It’s no mystery that people like Khalil Dale are drawn to the religion’s ultimate simplicity.
The discovery at the weekend in Pakistan of the body of Khalil Dale, a British aid worker, has reminded his friends of his exceptional courage and heroism. We all lived in awe of his fearlessness. Once when he was working in Afghanistan, a colleague of his was shot in the head while sitting next to him in his car; but Khalil didn’t hesitate to accept a second posting there. In countries where even journalists couldn’t operate, Khalil was eager to serve. At the time he was appointed MBE, he was reportedly the only Westerner working in all of Somalia.
For many non-Muslims, though, there’s a puzzle. Why was this saintly and fearless hero a Muslim? He defied every conventional stereotype of what a Muslim ought to be. White, highly qualified and self-evidently compassionate and caring, Khalil was a living challenge to standard Islamophobic sentiment.
For us Muslims, Khalil was a significant figure in a whole movement: the modern British turn to Islam. Perhaps because it seems so counter-intuitive, this important development in our country’s religious history is only occasionally noticed. And because of a combination of British diffidence and the fear of prejudice, many British Muslims do not publicly announce their faith. These are the so-called “submarines”. I know practising Muslims in senior academic posts, in the House of Lords and in journalism, whose Islam is a closely guarded secret. I even know a Catholic priest and theology professor who is a closet convert to Islam.
In the nature of things one cannot guess at the number of such people. But those whose conversion is known were the subject of a revealing Swansea University report last year. There have been, it seems, a hundred thousand British conversions to Islam in the past decade, compared with sixty thousand in the 1990s. Despite the shock and horror of the 9/11 atrocities, Islam is thriving.
Here’s another puzzle for the Islamophobe: the typical convert is a young white female. Women account for three quarters of new Muslims in the UK and increasingly seek a high-profile role in Muslim communities. Last year the head of America’s main Muslim organisation was a white female convert.
But this is one of the few possible generalisations. On the whole one struggles to find a pattern. When asked who converts to Islam and why, I usually have no answer. British society is so diverse that there are, as the Muslim author Michael Wolfe puts it, “a thousand and one roads to Mecca”.
Khalil’s road was, like all the others, unusual. He watched the Iranian revolution in 1979, although still outside the faith, and sympathised with what he saw as a believing people’s revolt against a cruel Western-backed autocrat. Working in northern Kenya, he became friends with the imam of a small mosque and began to feel something of the peace and serenity that so many new Muslims experience. The call to prayer from the little minaret had a unique spiritual appeal. As Liam Neeson, wrongly reported earlier this year as having converted to Islam, put it: “It just gets into your spirit, and it’s the most beautiful, beautiful thing.”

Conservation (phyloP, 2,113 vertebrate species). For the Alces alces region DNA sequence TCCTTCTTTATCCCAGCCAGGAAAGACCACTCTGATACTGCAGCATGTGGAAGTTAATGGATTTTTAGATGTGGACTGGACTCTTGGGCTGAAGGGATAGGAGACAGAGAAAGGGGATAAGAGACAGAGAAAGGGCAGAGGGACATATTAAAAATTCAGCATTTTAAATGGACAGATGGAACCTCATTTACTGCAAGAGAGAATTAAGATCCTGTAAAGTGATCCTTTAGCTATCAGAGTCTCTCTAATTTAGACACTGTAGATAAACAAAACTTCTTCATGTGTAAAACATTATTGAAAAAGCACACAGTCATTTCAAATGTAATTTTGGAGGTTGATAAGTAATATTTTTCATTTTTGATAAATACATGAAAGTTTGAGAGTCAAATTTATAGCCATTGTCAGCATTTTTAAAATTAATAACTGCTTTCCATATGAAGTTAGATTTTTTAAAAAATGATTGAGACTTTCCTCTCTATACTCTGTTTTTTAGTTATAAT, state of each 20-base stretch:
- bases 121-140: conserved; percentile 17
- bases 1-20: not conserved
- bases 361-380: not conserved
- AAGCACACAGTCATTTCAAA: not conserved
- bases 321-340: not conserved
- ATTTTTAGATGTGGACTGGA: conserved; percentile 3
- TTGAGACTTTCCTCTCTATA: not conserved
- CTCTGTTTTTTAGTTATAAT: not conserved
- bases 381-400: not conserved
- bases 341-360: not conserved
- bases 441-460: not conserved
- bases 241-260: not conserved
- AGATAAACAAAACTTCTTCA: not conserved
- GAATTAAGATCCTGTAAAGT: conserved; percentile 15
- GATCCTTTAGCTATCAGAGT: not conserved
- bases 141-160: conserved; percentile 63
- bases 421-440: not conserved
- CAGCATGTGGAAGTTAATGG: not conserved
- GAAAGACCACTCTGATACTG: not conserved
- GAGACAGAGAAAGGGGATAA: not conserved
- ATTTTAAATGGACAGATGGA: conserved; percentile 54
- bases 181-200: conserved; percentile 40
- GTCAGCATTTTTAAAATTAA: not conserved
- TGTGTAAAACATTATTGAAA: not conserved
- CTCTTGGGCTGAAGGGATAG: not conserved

When Iran’s revolution turned sour, Khalil turned against it and never showed sympathy for fundamentalist movements, which he believed to have little moral or spiritual value.
There is a different type of convert in some deprived areas, where the problem of failed relationships, drink and drugs have reached crisis proportions for many young people. Here Islam spreads as a kind of ultimate cold-turkey treatment. In Australia, for instance, Islam is spreading fastest among Aboriginal populations, which have often been decimated by alcohol abuse.
More common, though, is the spiritual wanderer who finds his way to Islam having rejected Christianity because of the complexity of its belief system. “Ultimate truth should be ultimately simple,” a Catholic convert told me last week, and it seems that many churchgoers are bewildered by the doctrine of the Trinity. Islam’s simple monotheism, in an age with little time for theology, clearly has an appeal.
Is joining Islam a rejection of one’s previous identity? In some sense every conversion entails that. But for many it also involves a reconnection with aspects of Britishness that have been lost to globalisation. My ancestors, for instance, were Congregationalist teetotallers and, in a sense, my conversion joined me strangely to strict ancestors who “took the pledge”.
Where is our movement going? For Khalil, Islam was not a movement at all, but a private love for God that enabled him to give his life in service to others. Yet at a time when many Muslims and non-Muslims alike believe in an inexorable “clash of civilisations”, the convert occupies an overlap zone between two worlds and inevitably shoulders a political responsibility.
We need to tell the Muslim world that the West is not only interested in invasions and support for corrupt regimes, but allows a religious freedom that puts many Muslim countries to shame. No less loudly, we should be telling Westerners that we refuse to be judged by the behaviour of our fundamentalists. We have found Islam to be a path to God in an age of uncertainty and moral decline. Here we stand; we cannot do otherwise.
Abdal Hakim Murad (Tim Winter) is the Shaykh Zayed Lecturer in Islamic Studies at the University of Cambridge
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